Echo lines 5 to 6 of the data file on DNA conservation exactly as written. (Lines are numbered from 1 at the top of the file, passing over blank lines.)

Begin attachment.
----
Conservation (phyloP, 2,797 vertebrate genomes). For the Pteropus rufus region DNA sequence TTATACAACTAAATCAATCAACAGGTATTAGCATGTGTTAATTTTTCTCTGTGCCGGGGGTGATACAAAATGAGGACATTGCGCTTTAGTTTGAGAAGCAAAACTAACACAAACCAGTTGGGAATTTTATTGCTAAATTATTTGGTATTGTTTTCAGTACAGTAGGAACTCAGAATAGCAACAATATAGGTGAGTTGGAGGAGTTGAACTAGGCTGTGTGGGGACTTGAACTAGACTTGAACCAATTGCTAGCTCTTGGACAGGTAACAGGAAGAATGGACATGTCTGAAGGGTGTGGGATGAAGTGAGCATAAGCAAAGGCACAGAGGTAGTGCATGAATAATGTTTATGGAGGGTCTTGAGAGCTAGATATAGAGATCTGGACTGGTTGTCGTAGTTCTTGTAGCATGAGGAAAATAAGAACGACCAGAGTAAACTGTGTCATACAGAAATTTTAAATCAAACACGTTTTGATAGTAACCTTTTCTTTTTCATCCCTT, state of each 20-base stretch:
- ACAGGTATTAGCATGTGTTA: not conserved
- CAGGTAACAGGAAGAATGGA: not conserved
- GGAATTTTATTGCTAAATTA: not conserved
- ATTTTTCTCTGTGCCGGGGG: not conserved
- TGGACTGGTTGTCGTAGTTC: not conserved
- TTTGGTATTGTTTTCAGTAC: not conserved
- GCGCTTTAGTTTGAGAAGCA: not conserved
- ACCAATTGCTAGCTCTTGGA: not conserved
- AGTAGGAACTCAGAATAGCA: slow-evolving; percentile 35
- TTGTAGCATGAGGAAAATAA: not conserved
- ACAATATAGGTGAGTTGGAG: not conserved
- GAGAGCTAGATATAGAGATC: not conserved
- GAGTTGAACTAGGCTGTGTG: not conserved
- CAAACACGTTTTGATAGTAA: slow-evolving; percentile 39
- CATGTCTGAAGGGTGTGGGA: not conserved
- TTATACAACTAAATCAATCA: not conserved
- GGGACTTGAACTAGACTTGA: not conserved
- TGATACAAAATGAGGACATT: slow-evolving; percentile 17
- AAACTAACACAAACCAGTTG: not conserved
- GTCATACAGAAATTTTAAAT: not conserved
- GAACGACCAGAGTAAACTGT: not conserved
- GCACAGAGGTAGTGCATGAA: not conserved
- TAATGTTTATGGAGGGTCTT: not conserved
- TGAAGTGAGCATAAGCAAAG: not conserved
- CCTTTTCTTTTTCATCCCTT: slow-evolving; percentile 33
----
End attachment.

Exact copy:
- ATTTTTCTCTGTGCCGGGGG: not conserved
- TGGACTGGTTGTCGTAGTTC: not conserved